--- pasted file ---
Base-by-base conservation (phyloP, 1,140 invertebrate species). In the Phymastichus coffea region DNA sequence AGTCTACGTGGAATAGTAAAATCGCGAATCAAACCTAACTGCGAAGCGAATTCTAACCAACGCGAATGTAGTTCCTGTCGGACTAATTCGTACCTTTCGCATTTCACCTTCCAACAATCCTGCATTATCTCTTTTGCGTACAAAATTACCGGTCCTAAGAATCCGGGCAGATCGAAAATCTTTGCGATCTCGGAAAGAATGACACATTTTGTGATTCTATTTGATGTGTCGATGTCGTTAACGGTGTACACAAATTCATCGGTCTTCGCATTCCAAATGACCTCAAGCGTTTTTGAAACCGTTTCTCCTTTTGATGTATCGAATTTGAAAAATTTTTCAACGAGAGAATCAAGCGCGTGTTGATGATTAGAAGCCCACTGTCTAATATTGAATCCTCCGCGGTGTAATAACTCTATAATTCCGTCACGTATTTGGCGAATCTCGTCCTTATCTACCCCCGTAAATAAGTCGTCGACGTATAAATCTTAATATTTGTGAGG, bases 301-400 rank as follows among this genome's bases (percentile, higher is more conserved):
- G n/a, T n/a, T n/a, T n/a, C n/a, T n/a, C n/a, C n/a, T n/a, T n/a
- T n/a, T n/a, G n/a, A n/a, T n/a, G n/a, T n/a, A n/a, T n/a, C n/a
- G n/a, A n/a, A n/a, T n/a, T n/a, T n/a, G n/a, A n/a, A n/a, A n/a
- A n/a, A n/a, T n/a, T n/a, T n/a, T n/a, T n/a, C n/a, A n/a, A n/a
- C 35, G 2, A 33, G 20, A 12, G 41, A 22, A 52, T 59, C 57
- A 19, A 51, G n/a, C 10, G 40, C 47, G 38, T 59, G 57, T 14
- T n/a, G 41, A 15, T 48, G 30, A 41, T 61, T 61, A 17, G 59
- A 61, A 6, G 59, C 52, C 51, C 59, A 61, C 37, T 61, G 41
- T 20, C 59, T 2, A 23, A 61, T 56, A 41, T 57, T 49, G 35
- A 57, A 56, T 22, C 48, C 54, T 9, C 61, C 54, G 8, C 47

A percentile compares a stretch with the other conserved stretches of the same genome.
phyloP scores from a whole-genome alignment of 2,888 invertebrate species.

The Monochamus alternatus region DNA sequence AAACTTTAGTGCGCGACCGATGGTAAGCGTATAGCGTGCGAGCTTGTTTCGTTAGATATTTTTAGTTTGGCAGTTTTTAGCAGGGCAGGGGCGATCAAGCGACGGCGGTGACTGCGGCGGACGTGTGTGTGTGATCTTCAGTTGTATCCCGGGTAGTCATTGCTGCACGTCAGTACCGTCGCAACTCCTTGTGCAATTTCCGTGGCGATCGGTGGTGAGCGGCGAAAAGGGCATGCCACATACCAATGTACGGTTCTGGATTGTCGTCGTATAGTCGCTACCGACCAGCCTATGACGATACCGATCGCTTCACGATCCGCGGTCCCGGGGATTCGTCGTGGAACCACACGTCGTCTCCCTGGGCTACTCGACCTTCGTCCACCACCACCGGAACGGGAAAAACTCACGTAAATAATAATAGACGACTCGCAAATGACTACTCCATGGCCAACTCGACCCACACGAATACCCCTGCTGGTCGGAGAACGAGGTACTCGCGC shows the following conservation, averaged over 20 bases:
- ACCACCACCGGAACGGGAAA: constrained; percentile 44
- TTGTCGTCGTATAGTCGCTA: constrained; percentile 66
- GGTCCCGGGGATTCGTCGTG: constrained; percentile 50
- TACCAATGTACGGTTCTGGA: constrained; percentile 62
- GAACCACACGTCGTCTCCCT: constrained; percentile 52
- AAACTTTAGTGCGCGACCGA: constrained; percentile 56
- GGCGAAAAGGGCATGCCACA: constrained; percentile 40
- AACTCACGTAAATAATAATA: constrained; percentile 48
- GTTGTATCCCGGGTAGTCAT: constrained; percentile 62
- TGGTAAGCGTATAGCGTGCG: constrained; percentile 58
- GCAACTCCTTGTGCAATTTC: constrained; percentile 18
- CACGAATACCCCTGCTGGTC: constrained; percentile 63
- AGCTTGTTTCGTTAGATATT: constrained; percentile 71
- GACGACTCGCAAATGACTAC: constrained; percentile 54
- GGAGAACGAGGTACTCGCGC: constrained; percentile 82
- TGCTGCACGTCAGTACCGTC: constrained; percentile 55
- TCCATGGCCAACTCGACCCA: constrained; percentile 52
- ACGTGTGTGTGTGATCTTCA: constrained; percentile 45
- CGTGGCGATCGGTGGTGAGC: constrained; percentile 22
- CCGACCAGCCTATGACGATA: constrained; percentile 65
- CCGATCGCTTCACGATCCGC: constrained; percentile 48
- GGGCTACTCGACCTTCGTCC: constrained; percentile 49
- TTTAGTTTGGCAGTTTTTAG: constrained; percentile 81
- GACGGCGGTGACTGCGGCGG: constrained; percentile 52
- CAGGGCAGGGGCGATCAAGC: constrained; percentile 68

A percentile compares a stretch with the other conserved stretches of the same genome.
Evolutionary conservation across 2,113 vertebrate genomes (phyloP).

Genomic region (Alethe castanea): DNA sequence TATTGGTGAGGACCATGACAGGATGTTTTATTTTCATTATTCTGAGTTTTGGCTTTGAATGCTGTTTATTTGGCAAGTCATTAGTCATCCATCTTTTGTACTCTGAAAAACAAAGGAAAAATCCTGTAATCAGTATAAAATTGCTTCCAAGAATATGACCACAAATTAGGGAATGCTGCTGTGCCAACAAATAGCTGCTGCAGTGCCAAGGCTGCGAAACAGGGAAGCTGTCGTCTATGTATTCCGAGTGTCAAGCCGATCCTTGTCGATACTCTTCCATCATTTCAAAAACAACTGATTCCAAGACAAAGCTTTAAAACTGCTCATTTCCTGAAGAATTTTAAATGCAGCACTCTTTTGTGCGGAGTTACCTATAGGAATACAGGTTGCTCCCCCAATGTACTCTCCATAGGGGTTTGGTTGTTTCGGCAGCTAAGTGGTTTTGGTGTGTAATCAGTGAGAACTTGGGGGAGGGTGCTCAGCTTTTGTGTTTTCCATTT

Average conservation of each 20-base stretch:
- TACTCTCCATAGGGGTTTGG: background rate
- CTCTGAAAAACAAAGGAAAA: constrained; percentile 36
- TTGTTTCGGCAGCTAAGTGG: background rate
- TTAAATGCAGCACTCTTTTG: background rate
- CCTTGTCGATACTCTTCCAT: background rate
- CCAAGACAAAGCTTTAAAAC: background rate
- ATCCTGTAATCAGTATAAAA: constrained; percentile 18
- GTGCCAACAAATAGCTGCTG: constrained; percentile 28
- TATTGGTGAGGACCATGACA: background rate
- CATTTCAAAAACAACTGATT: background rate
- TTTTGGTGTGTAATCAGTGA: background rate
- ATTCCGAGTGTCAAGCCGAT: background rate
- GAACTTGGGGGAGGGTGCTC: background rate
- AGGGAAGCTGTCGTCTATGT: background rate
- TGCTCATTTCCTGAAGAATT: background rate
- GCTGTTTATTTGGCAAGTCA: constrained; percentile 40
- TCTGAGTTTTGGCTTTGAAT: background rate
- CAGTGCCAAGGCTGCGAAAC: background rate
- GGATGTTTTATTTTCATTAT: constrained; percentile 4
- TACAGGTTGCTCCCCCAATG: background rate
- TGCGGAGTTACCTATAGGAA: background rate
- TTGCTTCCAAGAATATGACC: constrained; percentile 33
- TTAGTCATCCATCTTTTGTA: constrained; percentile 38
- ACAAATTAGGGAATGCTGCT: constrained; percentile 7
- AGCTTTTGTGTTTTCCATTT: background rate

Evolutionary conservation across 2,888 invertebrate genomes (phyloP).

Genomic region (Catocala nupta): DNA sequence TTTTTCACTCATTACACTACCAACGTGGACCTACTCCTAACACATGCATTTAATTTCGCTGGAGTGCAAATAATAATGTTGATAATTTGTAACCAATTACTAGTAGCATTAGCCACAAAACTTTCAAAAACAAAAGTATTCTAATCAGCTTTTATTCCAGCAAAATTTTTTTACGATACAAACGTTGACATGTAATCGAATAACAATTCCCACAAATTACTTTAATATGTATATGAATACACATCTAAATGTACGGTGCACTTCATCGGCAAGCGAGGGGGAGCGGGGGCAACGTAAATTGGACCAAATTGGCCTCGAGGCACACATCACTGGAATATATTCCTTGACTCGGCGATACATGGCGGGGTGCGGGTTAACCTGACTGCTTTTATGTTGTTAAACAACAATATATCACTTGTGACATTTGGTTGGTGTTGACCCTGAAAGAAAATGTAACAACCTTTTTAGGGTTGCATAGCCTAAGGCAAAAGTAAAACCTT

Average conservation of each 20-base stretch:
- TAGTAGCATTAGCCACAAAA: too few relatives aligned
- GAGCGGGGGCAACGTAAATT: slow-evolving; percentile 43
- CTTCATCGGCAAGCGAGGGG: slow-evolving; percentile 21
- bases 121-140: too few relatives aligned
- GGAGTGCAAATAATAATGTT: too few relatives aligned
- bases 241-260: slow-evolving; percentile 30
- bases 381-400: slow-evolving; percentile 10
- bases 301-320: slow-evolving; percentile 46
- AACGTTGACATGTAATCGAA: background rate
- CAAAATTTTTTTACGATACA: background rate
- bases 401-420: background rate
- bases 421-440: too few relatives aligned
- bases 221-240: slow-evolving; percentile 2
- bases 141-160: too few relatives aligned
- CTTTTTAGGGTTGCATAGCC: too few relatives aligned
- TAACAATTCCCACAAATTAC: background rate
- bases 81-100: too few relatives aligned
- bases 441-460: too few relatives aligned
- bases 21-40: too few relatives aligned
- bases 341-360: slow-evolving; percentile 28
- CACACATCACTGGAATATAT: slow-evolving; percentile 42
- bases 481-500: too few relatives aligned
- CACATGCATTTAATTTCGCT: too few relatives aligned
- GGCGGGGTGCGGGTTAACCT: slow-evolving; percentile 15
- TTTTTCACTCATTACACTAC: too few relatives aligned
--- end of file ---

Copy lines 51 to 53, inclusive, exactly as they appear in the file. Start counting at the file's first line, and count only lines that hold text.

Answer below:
- GTGCCAACAAATAGCTGCTG: constrained; percentile 28
- TATTGGTGAGGACCATGACA: background rate
- CATTTCAAAAACAACTGATT: background rate